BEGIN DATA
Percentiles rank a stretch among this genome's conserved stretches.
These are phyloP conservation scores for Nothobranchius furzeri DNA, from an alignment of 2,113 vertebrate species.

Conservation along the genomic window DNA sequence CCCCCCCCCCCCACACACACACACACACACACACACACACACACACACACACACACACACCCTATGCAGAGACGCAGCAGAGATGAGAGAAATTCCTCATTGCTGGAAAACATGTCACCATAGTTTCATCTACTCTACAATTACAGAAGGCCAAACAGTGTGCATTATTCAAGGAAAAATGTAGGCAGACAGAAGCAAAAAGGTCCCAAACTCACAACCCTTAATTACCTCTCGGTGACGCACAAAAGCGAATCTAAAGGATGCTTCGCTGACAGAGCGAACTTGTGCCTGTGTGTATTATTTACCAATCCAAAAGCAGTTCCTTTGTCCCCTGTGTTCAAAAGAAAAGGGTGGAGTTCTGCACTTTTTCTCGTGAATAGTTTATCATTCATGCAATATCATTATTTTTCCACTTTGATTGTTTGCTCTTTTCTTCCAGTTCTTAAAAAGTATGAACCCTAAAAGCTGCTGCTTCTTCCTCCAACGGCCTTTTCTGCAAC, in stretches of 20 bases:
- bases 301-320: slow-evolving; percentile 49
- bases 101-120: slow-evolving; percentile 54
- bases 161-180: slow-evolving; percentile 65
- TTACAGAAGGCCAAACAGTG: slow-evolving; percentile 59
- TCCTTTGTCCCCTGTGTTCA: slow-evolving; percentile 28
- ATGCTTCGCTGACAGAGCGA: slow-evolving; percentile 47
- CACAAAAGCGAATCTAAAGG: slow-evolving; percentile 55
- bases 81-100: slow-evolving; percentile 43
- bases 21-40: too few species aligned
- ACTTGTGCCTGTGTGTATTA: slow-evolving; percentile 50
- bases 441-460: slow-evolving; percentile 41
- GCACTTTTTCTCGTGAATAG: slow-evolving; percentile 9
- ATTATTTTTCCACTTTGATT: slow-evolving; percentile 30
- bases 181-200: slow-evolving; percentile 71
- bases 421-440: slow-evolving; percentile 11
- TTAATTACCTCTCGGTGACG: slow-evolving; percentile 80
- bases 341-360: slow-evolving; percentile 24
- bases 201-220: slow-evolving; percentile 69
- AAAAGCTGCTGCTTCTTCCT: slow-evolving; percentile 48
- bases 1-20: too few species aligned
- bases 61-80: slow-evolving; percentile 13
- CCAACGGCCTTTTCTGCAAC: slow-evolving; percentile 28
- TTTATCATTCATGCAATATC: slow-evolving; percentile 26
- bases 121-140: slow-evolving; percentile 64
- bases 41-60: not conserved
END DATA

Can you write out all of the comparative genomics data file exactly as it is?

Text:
Percentiles rank a stretch among this genome's conserved stretches.
These are phyloP conservation scores for Nothobranchius furzeri DNA, from an alignment of 2,113 vertebrate species.

Conservation along the genomic window DNA sequence CCCCCCCCCCCCACACACACACACACACACACACACACACACACACACACACACACACACCCTATGCAGAGACGCAGCAGAGATGAGAGAAATTCCTCATTGCTGGAAAACATGTCACCATAGTTTCATCTACTCTACAATTACAGAAGGCCAAACAGTGTGCATTATTCAAGGAAAAATGTAGGCAGACAGAAGCAAAAAGGTCCCAAACTCACAACCCTTAATTACCTCTCGGTGACGCACAAAAGCGAATCTAAAGGATGCTTCGCTGACAGAGCGAACTTGTGCCTGTGTGTATTATTTACCAATCCAAAAGCAGTTCCTTTGTCCCCTGTGTTCAAAAGAAAAGGGTGGAGTTCTGCACTTTTTCTCGTGAATAGTTTATCATTCATGCAATATCATTATTTTTCCACTTTGATTGTTTGCTCTTTTCTTCCAGTTCTTAAAAAGTATGAACCCTAAAAGCTGCTGCTTCTTCCTCCAACGGCCTTTTCTGCAAC, in stretches of 20 bases:
- bases 301-320: slow-evolving; percentile 49
- bases 101-120: slow-evolving; percentile 54
- bases 161-180: slow-evolving; percentile 65
- TTACAGAAGGCCAAACAGTG: slow-evolving; percentile 59
- TCCTTTGTCCCCTGTGTTCA: slow-evolving; percentile 28
- ATGCTTCGCTGACAGAGCGA: slow-evolving; percentile 47
- CACAAAAGCGAATCTAAAGG: slow-evolving; percentile 55
- bases 81-100: slow-evolving; percentile 43
- bases 21-40: too few species aligned
- ACTTGTGCCTGTGTGTATTA: slow-evolving; percentile 50
- bases 441-460: slow-evolving; percentile 41
- GCACTTTTTCTCGTGAATAG: slow-evolving; percentile 9
- ATTATTTTTCCACTTTGATT: slow-evolving; percentile 30
- bases 181-200: slow-evolving; percentile 71
- bases 421-440: slow-evolving; percentile 11
- TTAATTACCTCTCGGTGACG: slow-evolving; percentile 80
- bases 341-360: slow-evolving; percentile 24
- bases 201-220: slow-evolving; percentile 69
- AAAAGCTGCTGCTTCTTCCT: slow-evolving; percentile 48
- bases 1-20: too few species aligned
- bases 61-80: slow-evolving; percentile 13
- CCAACGGCCTTTTCTGCAAC: slow-evolving; percentile 28
- TTTATCATTCATGCAATATC: slow-evolving; percentile 26
- bases 121-140: slow-evolving; percentile 64
- bases 41-60: not conserved